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Monday, Oct 26, 2020

Coronavirus: Cathay Pacific asks all 27,000 employees to take turns on three weeks unpaid leave

Airline struggling in face of deadly virus has already announced cuts to its flying schedule. CEO says situation faced by Cathay ‘just as grave’ as 2009 global financial crisis

Cathay Pacific is asking all of its 27,000 employees to take three weeks of unpaid leave over the coming months, the company’s CEO told staff on Wednesday, as Hong Kong’s flagship carrier reels from the impact of the deadly coronavirus on air travel.

“I am appealing to each and every one of you to help,” said Augustus Tang Kin-wing in a taped video recording, adding the situation the company faced was “just as grave” as the global financial crisis of 2009.

“Preserving our cash is now key to protecting our business,” he said.

Cathay wants staff to take leave on a voluntary basis between March and June, and hopes all staff, including senior managers, will take part in the scheme.

Airlines have been rocked by the spread of the coronavirus, which started in the central Chinese city of Wuhan. It has played havoc with air travel, with travellers cancelling trips to affected destinations and border restrictions around the world on people who have recently visited mainland China.

So far, it has infected more than 24,500 people, and killed almost 500. On Tuesday it claimed its first victim in Hong Kong.

A Cathay Pacific flight attendant, in his 30s, said the special leave scheme was reasonable, but also complained the airline had not supplied sufficient face masks to protect crews in-flight.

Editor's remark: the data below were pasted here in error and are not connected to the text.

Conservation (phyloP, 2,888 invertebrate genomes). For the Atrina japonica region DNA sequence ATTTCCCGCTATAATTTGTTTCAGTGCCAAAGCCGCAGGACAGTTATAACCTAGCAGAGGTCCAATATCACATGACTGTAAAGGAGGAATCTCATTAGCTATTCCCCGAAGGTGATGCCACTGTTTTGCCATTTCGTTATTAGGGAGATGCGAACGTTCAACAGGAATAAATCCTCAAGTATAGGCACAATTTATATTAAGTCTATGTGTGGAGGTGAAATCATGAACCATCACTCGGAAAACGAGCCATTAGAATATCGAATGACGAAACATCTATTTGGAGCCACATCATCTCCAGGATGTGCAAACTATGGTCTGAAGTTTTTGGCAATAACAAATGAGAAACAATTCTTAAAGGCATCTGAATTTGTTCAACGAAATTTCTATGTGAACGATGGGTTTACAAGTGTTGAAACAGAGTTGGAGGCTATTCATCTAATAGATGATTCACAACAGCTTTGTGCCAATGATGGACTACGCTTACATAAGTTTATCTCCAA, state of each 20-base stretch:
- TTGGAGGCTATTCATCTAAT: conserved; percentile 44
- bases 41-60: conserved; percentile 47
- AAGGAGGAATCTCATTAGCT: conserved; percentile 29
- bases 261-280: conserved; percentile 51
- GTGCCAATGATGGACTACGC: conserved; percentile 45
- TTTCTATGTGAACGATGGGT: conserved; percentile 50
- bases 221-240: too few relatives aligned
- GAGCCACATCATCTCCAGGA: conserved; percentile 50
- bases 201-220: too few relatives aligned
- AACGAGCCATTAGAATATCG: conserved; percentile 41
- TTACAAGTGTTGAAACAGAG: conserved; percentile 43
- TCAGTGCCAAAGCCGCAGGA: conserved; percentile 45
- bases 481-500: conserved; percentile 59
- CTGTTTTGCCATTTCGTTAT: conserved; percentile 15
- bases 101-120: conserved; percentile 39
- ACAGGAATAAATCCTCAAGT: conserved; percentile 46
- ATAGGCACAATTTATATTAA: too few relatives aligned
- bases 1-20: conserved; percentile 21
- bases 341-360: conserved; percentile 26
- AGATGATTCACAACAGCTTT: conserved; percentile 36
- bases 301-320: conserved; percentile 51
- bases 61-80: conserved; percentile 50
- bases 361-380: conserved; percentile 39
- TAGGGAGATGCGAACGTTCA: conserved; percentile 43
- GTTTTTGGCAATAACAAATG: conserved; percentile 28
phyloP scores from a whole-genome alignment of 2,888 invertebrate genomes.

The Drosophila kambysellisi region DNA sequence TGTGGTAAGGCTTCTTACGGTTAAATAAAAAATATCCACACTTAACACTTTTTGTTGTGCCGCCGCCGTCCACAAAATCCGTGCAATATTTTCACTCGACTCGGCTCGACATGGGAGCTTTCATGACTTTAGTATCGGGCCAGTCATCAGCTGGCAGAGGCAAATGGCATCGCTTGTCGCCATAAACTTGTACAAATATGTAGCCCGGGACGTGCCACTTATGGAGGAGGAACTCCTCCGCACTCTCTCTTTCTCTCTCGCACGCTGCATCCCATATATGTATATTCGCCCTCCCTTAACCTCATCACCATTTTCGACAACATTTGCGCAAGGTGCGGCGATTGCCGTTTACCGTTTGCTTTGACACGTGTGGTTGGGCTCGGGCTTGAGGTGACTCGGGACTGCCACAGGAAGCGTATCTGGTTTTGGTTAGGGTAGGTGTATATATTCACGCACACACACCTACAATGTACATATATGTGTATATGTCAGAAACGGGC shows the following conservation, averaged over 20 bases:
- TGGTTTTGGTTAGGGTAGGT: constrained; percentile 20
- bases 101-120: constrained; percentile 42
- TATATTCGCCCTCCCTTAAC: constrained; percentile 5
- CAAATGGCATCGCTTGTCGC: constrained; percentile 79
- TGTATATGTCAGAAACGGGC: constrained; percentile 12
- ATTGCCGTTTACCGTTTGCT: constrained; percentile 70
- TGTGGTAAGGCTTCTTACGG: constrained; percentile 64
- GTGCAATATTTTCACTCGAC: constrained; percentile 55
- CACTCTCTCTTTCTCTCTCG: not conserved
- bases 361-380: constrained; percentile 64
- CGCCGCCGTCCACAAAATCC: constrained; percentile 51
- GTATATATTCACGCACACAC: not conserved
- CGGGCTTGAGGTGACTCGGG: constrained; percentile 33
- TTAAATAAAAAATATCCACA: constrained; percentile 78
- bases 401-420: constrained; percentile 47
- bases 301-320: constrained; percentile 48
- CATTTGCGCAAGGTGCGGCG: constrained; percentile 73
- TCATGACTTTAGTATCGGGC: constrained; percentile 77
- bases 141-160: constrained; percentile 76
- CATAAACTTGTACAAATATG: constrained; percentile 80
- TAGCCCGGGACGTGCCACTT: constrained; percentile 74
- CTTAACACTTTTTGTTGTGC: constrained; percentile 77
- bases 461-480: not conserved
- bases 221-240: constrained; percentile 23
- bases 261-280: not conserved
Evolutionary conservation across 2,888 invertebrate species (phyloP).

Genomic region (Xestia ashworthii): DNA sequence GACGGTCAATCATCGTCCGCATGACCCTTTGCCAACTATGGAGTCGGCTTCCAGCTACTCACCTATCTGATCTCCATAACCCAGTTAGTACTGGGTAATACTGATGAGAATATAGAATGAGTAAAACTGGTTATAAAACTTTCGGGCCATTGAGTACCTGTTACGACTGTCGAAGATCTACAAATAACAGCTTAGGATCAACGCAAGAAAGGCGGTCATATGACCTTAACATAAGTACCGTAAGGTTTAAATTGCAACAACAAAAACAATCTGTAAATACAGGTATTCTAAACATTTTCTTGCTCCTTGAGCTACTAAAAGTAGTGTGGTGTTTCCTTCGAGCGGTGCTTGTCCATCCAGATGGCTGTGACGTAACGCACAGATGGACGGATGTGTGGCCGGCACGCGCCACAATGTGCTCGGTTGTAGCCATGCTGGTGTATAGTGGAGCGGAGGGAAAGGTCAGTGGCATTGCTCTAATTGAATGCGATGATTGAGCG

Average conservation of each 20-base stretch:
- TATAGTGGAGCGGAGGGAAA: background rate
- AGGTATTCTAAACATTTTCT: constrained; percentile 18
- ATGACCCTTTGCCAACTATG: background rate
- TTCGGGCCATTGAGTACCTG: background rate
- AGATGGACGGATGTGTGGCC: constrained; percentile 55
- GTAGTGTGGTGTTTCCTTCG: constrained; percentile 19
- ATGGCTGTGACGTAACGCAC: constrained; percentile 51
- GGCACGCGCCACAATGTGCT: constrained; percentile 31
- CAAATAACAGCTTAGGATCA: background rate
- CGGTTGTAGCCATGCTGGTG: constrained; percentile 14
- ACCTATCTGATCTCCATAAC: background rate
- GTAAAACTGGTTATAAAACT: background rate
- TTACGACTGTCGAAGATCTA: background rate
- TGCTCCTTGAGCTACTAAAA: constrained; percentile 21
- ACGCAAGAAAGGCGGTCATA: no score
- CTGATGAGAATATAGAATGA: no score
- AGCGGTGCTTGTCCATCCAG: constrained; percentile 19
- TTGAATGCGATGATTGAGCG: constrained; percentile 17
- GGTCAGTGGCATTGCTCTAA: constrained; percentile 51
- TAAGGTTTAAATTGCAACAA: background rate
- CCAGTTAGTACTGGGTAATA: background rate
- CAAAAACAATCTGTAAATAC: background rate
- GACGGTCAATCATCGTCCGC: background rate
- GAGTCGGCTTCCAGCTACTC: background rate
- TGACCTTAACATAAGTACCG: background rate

“When the airline does not even have enough masks, it’s not bad to let us go on leave,” he said.

The three-week leave would not pose a big financial burden, said the flight attendant who wished to remain anonymous, but called for the airline to pay staff back when business rebounded.

In Wednesday’s video, Tang said the recent Lunar New Year holiday, normally one of the most profitable times of year for the airline, was “one of the most difficult … we have ever had.”

He acknowledged a “large decline in the number of visitors” to and through Hong Kong, mainland China, and many other countries around the world.

“We don’t know how long this will last,” said Tang, who has only been in the top job since August.

On Tuesday, the airline unveiled massive cuts to flying schedules – 30 per cent worldwide for two months, including a 90 per cent cut in capacity to mainland China.

The last time the airline implemented its so-called special leave scheme was in 2009, and last made extensive cuts to its flight operations during the Sars outbreak in 2003. It grounded 22 planes and cut capacity by 45 per cent at the time

Shares in Cathay Pacific jumped as much as 5 per cent during trading on Wednesday after the airline unveiled major cuts across its flights, but gave up half of those gains later in the day.

Faced with a sharp fall from inbound travel and smaller, but notable, decline in outbound travel, Cathay Pacific has chased after less profitable transit travellers.

The strategy of chasing connecting passengers, with cheaper airfares, has unravelled in the face of the spread of the coronavirus which has seen governments warn people not to travel to China, axing flights to the mainland and a host of countries hoist restrictions on anyone who had visited the mainland within 14 days.

In a research note released on Tuesday, Jeffries forecast Cathay would continue to lose money in the first half of the year, while bouncing back in the second half of 2020 as air traffic rebounded, citing the post-Sars travel pattern.

Luya You, Bocom International transport analyst, said: “I think they’re still trying hard to cut down on costs without resorting to more permanent moves like staff cuts. Given the size of the capacity cuts reported, though, I’m not sure voluntary unpaid leave will be enough very soon.”

A source familiar with the company’s town hall briefing said the airline had strongly suggested staff take unpaid leave otherwise Cathay Pacific would need to consider redundancies.

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